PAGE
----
QUESTION: What is the most important issue facing the county, and how would you deal with it?
Stephen J. Del Giudice
Margaret S. Mallino
Questionnaire not received from candidate Stephen J. Del Giudice 1308 Elson Pl., Takoma Park Age: 39
Lawyer, National Law Center Community Legal Clinics; professor, clinical law, George Washington University; mayor, Takoma Park, 1985-present (3rd term); president, Washington Council of Governments (COG), 1990, vice president, 1988, treasurer, 1987 and 1989, member, board of directors, 1985-present; vice president, Prince George's County Municipal Association, 1990, member, 1985-present; vice chairman, Maryland Municipal League legislative committee, 1989, member, 1986-present; attorney, Community Legal Clinics and Advocates for Older People, 1980-present; JD, Antioch School of Law, 1979; MA, University of Toledo, 1976; BA, University of Rhode Island, 1974; married, Lori Ann; two children, Cara and Nicolas, attend public schools.
A. Crime and drugs remain the primary issue. We need a comprehensive response. Stronger enforcement is underway; more police and stiffer penalties. But the battle must be fought on many fronts. First, create an undercover strike force of county and municipal police. Second, implement the Community Oriented Police model: It is proactive and preventive, combines police and community resources, and reintroduces the neighborhood beat officer. Third, invest in education, prevention, rehabilitation and our communities. An equal opportunity for a quality education and a decent job will ensure our children's future against drugs. Prevention efforts, peer counseling and job programs must be expanded for our teenagers. We also must meet the critical cry for treatment; addicts who ask for help shouldn't have to wait! Finally, reclaim our older neighborhood commercial centers from drug dealers through economic revitalization. Margaret S. Mallino 4303 Tuckerman St., University Park Age: 47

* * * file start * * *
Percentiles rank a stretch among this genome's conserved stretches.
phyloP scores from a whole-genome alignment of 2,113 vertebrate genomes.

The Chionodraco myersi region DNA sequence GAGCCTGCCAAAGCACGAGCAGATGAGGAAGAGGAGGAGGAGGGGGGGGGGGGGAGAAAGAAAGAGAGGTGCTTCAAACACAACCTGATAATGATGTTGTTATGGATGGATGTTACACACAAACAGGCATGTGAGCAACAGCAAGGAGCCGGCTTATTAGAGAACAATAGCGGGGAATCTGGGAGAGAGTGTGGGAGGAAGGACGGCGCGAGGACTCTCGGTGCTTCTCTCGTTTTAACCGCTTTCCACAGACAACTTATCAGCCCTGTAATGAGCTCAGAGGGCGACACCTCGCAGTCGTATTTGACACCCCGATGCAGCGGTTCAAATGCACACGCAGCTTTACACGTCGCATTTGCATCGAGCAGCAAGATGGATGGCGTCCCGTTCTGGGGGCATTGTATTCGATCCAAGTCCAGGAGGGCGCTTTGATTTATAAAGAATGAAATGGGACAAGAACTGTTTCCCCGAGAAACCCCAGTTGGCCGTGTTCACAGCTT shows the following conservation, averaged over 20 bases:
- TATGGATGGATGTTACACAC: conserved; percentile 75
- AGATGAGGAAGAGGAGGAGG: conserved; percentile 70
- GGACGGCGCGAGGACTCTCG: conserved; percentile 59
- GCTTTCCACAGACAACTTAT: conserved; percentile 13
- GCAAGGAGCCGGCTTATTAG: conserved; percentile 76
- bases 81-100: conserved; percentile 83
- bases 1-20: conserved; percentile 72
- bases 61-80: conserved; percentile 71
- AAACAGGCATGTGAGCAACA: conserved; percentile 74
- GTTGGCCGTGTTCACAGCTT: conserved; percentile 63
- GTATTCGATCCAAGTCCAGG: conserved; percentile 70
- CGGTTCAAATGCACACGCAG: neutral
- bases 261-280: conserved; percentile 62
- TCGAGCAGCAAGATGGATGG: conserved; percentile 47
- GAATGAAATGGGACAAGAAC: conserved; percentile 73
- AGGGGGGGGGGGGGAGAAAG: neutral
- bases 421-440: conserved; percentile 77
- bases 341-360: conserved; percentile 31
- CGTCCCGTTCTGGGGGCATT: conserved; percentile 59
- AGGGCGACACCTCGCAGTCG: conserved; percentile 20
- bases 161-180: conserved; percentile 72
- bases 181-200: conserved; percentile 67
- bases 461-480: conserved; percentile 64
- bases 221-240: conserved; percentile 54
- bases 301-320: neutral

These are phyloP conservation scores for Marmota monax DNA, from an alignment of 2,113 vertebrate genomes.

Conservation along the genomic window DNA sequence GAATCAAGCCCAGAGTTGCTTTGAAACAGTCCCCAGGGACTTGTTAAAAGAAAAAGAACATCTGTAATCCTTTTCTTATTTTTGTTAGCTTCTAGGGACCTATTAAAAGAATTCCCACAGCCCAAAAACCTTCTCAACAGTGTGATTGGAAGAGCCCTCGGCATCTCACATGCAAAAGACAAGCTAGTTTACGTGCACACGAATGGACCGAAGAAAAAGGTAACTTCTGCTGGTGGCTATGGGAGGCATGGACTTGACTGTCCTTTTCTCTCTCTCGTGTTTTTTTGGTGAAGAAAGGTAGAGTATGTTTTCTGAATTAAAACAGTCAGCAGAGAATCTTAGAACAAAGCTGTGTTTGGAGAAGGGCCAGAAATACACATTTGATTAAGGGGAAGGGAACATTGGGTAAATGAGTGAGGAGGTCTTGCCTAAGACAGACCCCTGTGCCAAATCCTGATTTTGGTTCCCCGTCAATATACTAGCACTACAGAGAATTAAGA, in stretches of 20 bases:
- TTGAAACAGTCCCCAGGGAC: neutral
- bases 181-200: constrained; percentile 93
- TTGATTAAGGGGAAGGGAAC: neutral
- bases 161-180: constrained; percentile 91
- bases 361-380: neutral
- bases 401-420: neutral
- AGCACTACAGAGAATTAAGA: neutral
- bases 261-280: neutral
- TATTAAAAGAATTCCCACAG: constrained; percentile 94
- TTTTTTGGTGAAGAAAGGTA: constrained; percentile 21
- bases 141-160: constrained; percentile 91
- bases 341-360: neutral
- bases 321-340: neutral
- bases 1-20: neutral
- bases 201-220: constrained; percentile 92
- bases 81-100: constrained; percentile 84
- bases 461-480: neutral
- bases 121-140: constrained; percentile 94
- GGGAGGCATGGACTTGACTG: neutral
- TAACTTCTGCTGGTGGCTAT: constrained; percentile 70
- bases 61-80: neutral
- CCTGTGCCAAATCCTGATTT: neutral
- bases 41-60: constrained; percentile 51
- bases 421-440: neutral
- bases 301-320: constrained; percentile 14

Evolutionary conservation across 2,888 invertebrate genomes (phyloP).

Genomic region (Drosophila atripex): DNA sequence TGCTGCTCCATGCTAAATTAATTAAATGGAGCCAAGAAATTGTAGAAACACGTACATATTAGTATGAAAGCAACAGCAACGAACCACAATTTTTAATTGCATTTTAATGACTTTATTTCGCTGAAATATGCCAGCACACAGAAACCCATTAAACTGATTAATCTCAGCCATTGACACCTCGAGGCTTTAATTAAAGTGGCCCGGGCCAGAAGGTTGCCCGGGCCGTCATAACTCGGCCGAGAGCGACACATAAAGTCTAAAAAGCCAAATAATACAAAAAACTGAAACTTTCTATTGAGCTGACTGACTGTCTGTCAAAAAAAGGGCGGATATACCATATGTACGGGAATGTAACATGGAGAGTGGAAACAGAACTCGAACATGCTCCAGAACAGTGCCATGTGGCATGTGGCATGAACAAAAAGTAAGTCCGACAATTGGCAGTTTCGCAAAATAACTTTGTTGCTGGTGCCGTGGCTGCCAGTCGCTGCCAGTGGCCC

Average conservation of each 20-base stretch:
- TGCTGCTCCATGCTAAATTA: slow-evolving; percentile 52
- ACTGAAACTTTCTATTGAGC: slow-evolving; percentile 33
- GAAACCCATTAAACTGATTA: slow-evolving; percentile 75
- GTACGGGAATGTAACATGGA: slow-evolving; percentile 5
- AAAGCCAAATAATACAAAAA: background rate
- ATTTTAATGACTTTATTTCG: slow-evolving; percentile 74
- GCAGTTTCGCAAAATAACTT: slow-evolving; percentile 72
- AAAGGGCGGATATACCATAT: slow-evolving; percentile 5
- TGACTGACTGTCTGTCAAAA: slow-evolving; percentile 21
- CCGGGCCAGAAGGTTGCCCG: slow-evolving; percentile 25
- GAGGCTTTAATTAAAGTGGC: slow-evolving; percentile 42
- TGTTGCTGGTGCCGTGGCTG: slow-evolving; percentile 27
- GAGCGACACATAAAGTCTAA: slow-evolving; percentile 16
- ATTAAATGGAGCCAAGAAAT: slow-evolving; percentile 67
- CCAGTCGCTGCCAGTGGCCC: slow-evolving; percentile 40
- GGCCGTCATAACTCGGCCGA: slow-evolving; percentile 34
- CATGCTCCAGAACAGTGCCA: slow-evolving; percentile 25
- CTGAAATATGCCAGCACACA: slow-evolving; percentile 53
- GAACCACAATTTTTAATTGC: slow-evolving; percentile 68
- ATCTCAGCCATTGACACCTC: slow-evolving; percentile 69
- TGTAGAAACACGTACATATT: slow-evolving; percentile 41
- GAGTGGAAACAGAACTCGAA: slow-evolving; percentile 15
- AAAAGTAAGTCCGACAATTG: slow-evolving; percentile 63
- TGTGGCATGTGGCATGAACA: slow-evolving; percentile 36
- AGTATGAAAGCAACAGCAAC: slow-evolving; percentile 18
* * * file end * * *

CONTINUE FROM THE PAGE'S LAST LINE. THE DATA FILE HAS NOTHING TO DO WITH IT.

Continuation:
Mayor, University Park, second term; member, Maryland Municipal League; Prince George's County Municipal Association (PGCMA); Steering Committee, Prince George's County ReLeaf (reforestation); Steering Committee, County/Municipal Zoning Code Co-enforcement Authority; Prince George's County Gypsy Moth Suppression Group; University Park Woman's Club; board of directors, Prince George's Choral Society; past president, University Park School PTA; former teacher, Northwestern High School.
A. The most important issue confronting Prince George's County is protecting our older residential communities from rapid, uncontrolled development. While I support economic growth and development, we must, at the same time, ensure that it is quality development that enhances, rather than threatens, our small towns and residential neighborhoods. Our people have the right to live and play in communities free from drugs, pollution, congestion, crime and discrimination. The most effective tool the county government has in dealing with this issue is its power of zoning and planning. If elected, I will insist that these powers be applied to ensure quality economic growth and community protection. Doyle Niemann 3806 32nd St., Mount Rainier Age: 43
Director, corporate communications, Union Labor Life Insurance; District 24 representative, Maryland Democratic Committee, 1986-present; Mount Rainier City Council, 1983-87; board of directors, Maryland Citizen Action, 1982-present; board of directors, Maryland League of Conservative Voters, 1981-87; Prince George's Economic Development Advisory Committee, 1985-present; treasurer, Prince George's Pool Inc.; Interfaith Action Communities; Leland United Boosters, Save Leland Hospital Campaign; coach, Hyattsville-Mount Rainier-Brentwood Boys and Girls Club; Mount Rainier Anti-Drug/Anti-Crime Task Force; BA, University of Texas, Phi Beta Kappa; Community Organizing Training, Midwest Academy, Chicago, 1975.